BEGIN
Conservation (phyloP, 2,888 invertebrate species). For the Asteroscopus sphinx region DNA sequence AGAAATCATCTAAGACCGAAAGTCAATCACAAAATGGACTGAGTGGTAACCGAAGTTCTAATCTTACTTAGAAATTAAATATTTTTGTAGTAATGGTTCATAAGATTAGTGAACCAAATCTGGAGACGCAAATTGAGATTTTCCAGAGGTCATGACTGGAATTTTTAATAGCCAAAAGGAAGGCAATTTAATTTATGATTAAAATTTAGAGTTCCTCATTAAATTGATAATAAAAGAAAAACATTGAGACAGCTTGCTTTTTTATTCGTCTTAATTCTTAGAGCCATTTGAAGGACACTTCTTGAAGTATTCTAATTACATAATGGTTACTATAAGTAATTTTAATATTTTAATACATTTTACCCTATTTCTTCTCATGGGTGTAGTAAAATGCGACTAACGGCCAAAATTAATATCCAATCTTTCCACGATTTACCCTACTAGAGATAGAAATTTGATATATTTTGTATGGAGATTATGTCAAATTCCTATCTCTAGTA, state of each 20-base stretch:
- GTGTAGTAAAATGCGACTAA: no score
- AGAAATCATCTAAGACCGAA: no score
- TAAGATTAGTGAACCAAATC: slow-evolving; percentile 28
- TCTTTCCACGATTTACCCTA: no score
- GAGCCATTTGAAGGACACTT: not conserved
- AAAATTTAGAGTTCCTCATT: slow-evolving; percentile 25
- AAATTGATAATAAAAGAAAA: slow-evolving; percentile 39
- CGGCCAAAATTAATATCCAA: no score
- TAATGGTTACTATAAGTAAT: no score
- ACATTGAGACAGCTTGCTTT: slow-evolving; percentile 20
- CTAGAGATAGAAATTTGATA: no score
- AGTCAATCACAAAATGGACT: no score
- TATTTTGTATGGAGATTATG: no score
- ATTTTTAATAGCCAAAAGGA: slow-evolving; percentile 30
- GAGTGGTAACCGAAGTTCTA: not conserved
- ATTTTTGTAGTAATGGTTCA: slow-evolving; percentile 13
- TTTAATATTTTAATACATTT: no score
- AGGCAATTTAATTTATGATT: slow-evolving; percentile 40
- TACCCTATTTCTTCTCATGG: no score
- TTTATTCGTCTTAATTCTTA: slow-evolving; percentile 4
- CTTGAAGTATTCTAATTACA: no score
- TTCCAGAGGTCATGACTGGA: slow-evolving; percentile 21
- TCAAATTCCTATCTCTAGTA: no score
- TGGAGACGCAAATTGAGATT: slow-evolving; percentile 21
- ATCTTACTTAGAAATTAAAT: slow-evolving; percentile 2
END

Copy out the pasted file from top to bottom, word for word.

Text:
Conservation (phyloP, 2,888 invertebrate species). For the Asteroscopus sphinx region DNA sequence AGAAATCATCTAAGACCGAAAGTCAATCACAAAATGGACTGAGTGGTAACCGAAGTTCTAATCTTACTTAGAAATTAAATATTTTTGTAGTAATGGTTCATAAGATTAGTGAACCAAATCTGGAGACGCAAATTGAGATTTTCCAGAGGTCATGACTGGAATTTTTAATAGCCAAAAGGAAGGCAATTTAATTTATGATTAAAATTTAGAGTTCCTCATTAAATTGATAATAAAAGAAAAACATTGAGACAGCTTGCTTTTTTATTCGTCTTAATTCTTAGAGCCATTTGAAGGACACTTCTTGAAGTATTCTAATTACATAATGGTTACTATAAGTAATTTTAATATTTTAATACATTTTACCCTATTTCTTCTCATGGGTGTAGTAAAATGCGACTAACGGCCAAAATTAATATCCAATCTTTCCACGATTTACCCTACTAGAGATAGAAATTTGATATATTTTGTATGGAGATTATGTCAAATTCCTATCTCTAGTA, state of each 20-base stretch:
- GTGTAGTAAAATGCGACTAA: no score
- AGAAATCATCTAAGACCGAA: no score
- TAAGATTAGTGAACCAAATC: slow-evolving; percentile 28
- TCTTTCCACGATTTACCCTA: no score
- GAGCCATTTGAAGGACACTT: not conserved
- AAAATTTAGAGTTCCTCATT: slow-evolving; percentile 25
- AAATTGATAATAAAAGAAAA: slow-evolving; percentile 39
- CGGCCAAAATTAATATCCAA: no score
- TAATGGTTACTATAAGTAAT: no score
- ACATTGAGACAGCTTGCTTT: slow-evolving; percentile 20
- CTAGAGATAGAAATTTGATA: no score
- AGTCAATCACAAAATGGACT: no score
- TATTTTGTATGGAGATTATG: no score
- ATTTTTAATAGCCAAAAGGA: slow-evolving; percentile 30
- GAGTGGTAACCGAAGTTCTA: not conserved
- ATTTTTGTAGTAATGGTTCA: slow-evolving; percentile 13
- TTTAATATTTTAATACATTT: no score
- AGGCAATTTAATTTATGATT: slow-evolving; percentile 40
- TACCCTATTTCTTCTCATGG: no score
- TTTATTCGTCTTAATTCTTA: slow-evolving; percentile 4
- CTTGAAGTATTCTAATTACA: no score
- TTCCAGAGGTCATGACTGGA: slow-evolving; percentile 21
- TCAAATTCCTATCTCTAGTA: no score
- TGGAGACGCAAATTGAGATT: slow-evolving; percentile 21
- ATCTTACTTAGAAATTAAAT: slow-evolving; percentile 2